When a Story of the O’Brien school begins like that, you feel sure it is
going to lead to something disgusting and you are seldom disappointed,
certainly not in this instance.

It is a sort of elegy on the falling leaves.

Mr. Anderson almost weeps for pity of the falling leaves. Listen to the
patter of the Andersonian tears:

“* * * the yellow, red and golden leaves fall straight down heavily. The
rain beats them brutally down. They are denied a last golden flash across
the sky. In October, leaves should be carried away, out over the plains,
in a wind. They should go dancing away.”

You have a feeling as you read this, that Mr. A. rather fancies it
himself. You can almost hear him say: “I do this fallen-leaf stuff rather
well, if you know what I mean!” and since it is the only pretty bit in
the Story, you hardly blame him for repeating it at the end.

For my part, I am suspicious; I am not from Missouri, but, nevertheless,
I require to be shown.

I ask myself: “Is Mr. Anderson sincere?”

I read further on, and I find that he is not.

This is what I read:

“* * * His arms tightened about the body of the little dog so that it
screamed with pain. I stepped forward and tore the arms away, and the dog
fell to the ground and lay whining. No doubt it had been injured. Perhaps
ribs had been crushed. The old man stared at the dog lying at his feet.”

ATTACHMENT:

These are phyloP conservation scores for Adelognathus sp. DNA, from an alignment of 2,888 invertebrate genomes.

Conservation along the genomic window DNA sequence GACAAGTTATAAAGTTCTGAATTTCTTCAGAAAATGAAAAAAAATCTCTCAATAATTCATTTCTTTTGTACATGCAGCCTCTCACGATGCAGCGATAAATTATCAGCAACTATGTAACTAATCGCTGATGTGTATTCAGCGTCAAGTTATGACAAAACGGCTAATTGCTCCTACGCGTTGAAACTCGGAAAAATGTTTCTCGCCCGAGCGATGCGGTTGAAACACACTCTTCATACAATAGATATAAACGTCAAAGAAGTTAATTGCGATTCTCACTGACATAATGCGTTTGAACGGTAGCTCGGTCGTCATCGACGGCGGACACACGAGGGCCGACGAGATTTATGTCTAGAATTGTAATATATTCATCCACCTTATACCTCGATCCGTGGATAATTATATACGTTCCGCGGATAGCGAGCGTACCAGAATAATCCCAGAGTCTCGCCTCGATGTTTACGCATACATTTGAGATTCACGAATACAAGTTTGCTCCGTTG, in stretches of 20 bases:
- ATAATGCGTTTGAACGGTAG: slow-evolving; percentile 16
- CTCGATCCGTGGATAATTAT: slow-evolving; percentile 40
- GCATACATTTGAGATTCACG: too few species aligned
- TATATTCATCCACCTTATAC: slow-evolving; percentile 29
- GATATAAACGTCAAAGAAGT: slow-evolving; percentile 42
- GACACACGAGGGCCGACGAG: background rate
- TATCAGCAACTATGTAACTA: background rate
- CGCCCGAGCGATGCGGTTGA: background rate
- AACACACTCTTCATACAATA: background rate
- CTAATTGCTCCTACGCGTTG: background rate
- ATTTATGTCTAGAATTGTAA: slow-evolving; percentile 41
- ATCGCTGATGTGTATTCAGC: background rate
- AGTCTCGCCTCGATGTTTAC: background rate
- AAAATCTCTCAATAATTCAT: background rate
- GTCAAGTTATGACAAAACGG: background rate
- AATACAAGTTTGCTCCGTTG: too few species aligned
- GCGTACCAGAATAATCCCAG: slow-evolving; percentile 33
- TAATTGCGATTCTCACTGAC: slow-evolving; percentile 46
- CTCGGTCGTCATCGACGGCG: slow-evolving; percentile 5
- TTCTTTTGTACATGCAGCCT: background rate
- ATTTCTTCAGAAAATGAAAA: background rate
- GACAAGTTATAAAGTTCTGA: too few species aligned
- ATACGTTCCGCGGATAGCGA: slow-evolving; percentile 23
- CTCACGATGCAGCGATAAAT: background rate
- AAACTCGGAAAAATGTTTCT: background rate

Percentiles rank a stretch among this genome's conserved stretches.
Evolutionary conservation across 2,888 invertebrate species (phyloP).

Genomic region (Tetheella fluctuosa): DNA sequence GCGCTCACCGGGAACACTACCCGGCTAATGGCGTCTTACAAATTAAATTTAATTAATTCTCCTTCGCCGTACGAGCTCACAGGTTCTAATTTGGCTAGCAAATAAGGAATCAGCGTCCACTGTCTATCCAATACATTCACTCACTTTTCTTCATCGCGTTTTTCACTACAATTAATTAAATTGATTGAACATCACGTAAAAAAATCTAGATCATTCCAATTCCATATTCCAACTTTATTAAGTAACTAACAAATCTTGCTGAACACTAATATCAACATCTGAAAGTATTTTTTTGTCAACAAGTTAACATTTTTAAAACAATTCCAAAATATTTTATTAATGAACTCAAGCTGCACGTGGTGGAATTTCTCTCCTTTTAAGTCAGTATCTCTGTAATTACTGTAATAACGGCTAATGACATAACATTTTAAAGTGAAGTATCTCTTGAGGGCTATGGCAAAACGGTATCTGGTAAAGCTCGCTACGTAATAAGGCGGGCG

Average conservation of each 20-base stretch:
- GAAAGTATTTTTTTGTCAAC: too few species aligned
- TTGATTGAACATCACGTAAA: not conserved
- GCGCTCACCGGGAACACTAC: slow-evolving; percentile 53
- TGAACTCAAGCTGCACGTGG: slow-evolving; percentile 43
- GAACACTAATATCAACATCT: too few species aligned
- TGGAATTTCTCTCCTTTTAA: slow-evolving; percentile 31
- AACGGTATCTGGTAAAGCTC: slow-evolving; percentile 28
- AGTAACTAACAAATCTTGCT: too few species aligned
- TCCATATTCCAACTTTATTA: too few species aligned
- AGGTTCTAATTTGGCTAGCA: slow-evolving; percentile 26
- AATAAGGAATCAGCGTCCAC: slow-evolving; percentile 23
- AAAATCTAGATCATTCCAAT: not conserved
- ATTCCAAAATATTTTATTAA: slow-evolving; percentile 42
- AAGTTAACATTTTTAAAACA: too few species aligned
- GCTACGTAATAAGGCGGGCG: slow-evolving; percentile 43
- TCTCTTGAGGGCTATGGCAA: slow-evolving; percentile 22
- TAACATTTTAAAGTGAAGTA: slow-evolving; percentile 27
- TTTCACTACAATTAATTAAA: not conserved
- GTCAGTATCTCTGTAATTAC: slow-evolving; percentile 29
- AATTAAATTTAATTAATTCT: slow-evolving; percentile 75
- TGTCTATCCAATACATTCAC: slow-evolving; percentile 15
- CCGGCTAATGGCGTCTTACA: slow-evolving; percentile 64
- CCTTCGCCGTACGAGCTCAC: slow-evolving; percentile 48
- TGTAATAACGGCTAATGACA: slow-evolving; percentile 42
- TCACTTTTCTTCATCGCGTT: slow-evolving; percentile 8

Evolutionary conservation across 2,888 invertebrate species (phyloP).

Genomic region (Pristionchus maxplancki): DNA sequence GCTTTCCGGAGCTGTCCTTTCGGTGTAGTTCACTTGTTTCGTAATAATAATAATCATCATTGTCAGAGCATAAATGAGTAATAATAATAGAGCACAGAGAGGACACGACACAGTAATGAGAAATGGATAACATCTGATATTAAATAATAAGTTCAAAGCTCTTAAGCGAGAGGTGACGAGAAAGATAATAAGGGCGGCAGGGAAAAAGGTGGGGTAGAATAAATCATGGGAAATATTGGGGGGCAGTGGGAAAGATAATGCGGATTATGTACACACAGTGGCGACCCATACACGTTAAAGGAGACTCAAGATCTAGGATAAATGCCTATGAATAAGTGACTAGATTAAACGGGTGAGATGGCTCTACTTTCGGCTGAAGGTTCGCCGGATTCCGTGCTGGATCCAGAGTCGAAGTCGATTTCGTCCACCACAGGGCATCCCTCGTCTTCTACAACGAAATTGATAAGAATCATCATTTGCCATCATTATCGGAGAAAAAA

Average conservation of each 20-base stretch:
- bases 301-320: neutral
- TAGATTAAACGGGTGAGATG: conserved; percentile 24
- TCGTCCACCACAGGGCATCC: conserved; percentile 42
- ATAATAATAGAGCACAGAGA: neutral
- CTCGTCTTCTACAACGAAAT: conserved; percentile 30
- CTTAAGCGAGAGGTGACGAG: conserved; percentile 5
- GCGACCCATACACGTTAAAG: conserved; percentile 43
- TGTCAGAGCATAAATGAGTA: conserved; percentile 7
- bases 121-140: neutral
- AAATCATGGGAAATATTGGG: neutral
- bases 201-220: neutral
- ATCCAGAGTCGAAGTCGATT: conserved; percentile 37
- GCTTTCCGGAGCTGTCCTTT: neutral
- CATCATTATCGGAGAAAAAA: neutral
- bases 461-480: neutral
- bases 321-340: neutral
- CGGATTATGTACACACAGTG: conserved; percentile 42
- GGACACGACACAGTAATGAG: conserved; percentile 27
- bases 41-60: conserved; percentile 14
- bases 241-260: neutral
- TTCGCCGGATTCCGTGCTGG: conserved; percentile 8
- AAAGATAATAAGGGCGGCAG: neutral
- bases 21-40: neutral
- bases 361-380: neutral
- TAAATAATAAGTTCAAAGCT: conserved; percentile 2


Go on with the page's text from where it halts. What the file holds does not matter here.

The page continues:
Nothing more about the little dog until, a few lines further on, Mr.
Anderson shows that the dying agony of a little dog excited only a
passing interest in him. “An hour ago the old man of the house in the
forest went past my door and the little dog was not with him. It may be
that as we talked in the fog he crushed the life out of his companion.
It may be that the dog, like the workman’s wife and her unborn child, is
now dead. The leaves of the trees that line the road before my window are
falling like rain—the yellow, red and golden leaves fall straight down
heavily * * *,” and so on, with a repetition of the opening rhapsody of
grief for the falling leaves.

So, you see, to Sherwood Anderson a falling leaf is a heart-rending
sight, but a falling puppy, even though its ribs be crushed and it scream
with agony, is quite another thing.

No, Mr. Anderson is not sincere.

And if an artist, though he fairly reek with seething dynamic chaos and
vitally compelling psychology, have not sincerity, all the Asterisks in
Mr. O’Brien’s sweatshop will avail him naught.

*** End of this Doctrine Publishing Corporation Digital Book "Neither Here Nor There" ***